Beethoven Urtext, Series 3
Works for Chorus and Orchestra
Similarly to the symphonies and overtures, the history of the origins and sources of the works for chorus and orchestra is often very complex and presents scholars with considerable difficulties. One can rarely come up with a definitive "final version" – instead, contemporary printed editions and historical performance materials yield several, often contradictory sources which require the knowledgeable evaluation of the expert. The text-critical work carried out by the editors is thus also based on a detailed knowledge of the performance and notational practice of the time. In addition to source evaluation and – in particular with the late works – issues arising from the often confusing metronome markings, it is above all the dynamic and articulation markings notated negligently by Beethoven and his copyists which have to be examined and corrected in a new edition. Incidentally, the trusty old Breitkopf material is not always automatically completely replaced when a new Urtext edition appears. Take, for instance, the closing choral movement of the Ninth Symphony, Meeres Stille und Glückliche Fahrt and Christus am Ölberge: Carl Reinecke's well-known piano reductions not only retain their historical value, but are allowed to live on in a revised and simplified form within the new piano-vocal scores, and continue to render good services at choral rehearsals.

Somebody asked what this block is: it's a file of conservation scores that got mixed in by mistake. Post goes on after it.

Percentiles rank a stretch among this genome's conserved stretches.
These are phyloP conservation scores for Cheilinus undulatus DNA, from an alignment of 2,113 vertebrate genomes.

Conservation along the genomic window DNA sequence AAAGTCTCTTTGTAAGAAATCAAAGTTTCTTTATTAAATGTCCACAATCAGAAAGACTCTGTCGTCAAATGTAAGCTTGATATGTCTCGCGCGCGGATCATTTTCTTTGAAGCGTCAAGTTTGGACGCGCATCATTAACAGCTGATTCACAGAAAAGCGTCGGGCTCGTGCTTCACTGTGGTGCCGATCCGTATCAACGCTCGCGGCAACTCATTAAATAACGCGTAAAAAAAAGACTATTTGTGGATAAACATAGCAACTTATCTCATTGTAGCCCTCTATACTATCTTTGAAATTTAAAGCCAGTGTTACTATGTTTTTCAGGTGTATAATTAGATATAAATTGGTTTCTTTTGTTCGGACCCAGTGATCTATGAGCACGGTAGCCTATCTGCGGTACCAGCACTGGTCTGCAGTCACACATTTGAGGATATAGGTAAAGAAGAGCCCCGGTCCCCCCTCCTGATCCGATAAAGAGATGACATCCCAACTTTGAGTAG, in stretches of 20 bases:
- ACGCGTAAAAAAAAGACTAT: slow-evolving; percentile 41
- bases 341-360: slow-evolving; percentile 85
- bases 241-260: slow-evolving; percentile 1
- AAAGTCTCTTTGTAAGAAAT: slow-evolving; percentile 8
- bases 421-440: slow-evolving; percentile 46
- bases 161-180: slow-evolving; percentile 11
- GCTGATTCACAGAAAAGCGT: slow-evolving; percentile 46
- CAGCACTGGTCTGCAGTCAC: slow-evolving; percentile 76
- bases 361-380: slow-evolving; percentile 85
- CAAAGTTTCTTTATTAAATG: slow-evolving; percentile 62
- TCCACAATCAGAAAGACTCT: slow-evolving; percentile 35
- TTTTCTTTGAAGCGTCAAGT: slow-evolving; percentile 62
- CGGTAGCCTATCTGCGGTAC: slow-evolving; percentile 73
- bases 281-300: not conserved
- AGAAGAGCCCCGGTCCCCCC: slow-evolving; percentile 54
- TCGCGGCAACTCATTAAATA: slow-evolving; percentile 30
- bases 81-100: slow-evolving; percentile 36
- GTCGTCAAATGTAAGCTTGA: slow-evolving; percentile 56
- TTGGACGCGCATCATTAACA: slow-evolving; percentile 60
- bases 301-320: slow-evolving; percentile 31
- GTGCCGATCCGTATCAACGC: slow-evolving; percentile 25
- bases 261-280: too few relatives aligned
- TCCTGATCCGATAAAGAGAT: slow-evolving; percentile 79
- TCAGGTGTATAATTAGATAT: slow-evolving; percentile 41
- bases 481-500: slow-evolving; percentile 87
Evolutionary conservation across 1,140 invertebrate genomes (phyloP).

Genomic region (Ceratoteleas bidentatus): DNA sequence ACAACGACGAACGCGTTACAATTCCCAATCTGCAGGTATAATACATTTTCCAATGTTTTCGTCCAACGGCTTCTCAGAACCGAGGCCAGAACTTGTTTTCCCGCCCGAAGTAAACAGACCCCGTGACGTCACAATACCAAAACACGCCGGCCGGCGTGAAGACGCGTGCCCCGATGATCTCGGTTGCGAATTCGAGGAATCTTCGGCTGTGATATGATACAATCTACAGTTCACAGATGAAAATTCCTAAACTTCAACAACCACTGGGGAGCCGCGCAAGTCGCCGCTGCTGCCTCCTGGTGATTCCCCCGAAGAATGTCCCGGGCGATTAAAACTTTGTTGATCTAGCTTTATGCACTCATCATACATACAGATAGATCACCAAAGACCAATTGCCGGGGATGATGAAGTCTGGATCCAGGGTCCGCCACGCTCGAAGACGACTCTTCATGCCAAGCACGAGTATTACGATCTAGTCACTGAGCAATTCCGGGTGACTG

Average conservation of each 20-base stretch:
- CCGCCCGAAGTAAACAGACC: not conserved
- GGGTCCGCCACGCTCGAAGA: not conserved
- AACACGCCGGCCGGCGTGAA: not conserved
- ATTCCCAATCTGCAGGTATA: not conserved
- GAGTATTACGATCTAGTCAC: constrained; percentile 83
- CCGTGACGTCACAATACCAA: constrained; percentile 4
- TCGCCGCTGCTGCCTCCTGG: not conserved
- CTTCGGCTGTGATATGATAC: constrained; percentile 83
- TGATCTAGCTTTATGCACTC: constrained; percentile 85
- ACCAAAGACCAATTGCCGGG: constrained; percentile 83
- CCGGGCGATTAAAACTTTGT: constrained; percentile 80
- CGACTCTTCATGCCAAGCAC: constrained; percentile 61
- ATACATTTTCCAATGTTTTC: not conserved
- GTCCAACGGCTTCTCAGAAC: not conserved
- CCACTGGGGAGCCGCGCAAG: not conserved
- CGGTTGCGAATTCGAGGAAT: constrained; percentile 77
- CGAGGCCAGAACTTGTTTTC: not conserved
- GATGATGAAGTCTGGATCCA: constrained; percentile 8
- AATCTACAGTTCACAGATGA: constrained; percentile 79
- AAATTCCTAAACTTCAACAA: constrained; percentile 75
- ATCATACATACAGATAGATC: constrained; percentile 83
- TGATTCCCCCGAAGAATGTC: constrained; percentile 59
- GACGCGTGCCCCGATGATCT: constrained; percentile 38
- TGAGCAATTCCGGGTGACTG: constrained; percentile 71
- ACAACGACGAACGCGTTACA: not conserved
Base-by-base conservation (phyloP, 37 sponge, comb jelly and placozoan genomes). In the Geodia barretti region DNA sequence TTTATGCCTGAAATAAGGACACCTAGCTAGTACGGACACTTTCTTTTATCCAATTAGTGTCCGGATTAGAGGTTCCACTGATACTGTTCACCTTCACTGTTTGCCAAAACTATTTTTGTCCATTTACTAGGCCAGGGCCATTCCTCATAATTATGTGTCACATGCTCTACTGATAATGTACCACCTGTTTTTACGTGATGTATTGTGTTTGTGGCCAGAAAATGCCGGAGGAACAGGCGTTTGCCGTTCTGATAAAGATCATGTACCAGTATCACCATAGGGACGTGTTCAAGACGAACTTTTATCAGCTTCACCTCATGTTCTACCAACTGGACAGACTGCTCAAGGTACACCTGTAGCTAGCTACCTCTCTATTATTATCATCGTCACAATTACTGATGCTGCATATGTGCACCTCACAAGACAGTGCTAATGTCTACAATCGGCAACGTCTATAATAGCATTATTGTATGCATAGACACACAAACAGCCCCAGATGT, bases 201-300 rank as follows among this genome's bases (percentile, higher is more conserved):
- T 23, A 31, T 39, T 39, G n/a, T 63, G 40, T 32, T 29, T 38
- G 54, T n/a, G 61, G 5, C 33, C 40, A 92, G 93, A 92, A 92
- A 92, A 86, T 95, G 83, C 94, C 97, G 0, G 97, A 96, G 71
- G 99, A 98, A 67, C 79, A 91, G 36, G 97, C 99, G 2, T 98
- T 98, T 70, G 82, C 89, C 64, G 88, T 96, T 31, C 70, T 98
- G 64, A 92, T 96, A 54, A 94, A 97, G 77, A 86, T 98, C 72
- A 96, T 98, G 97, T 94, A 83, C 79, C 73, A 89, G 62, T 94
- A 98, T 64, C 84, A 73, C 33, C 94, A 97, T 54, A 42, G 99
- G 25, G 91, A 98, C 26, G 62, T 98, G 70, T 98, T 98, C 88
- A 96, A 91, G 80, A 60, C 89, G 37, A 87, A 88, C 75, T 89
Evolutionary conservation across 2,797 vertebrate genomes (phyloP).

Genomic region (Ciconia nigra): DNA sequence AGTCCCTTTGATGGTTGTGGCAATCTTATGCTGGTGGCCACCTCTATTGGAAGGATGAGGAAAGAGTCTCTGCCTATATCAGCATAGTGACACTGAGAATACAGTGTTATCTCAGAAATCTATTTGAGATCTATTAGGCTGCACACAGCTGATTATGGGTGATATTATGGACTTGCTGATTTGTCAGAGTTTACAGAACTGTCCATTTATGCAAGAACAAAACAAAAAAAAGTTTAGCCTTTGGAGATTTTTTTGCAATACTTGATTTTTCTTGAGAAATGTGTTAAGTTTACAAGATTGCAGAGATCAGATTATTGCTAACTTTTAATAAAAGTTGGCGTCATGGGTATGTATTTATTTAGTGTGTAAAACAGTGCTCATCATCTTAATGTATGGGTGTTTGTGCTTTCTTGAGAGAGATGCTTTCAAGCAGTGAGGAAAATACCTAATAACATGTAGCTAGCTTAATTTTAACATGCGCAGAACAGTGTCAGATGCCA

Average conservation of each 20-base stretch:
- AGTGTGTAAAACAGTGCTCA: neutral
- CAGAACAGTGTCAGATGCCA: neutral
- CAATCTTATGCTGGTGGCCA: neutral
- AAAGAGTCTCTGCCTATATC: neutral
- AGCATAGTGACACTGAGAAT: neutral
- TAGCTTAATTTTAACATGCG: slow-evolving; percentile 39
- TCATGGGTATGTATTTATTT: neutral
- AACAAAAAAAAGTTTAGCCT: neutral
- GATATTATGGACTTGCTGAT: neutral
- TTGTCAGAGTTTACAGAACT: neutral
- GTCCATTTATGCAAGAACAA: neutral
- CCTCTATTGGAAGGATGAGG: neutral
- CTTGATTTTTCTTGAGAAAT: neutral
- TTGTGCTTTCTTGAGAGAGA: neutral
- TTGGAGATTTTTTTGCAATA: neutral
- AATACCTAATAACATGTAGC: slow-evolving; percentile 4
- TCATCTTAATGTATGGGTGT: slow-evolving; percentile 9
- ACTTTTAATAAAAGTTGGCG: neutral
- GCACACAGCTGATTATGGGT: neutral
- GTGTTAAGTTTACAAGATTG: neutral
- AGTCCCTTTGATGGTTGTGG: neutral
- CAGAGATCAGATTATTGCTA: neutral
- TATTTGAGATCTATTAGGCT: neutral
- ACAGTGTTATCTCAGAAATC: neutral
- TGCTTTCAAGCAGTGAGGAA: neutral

In the case of the oratorio Christus am Ölberge, the publisher can finally make amends to Beethoven for a slight committed more than 200 years ago. As the brand-new in-house composer of the Theater an der Wien, Beethoven was given the chance to perform an oratorio there in the Passion Week of 1803. In no time at all, he had produced the sketch for his first and sole work in this genre, whose contents ranged from Christ's sufferings and his prayer in the Garden of Gethsemane to His arrest. Breitkopf & Härtel, which published the first edition, disapproved of the "opera-like" libretto by Franz Xaver Huber so strongly that it had the texts revised after the first performance without Beethoven's authorization. Beethoven bridled at this high-handed intervention and demanded that the changes be annulled. In vain: the printed version was sent out into the world without change and the work was disseminated with this textual form to this day. Anja Mühlenweg's new edition corrects this affront and finally puts forth the vocal text originally set by Beethoven.
See Beethoven-Urtext, Series 1
See Beethoven-Urtext, Series 2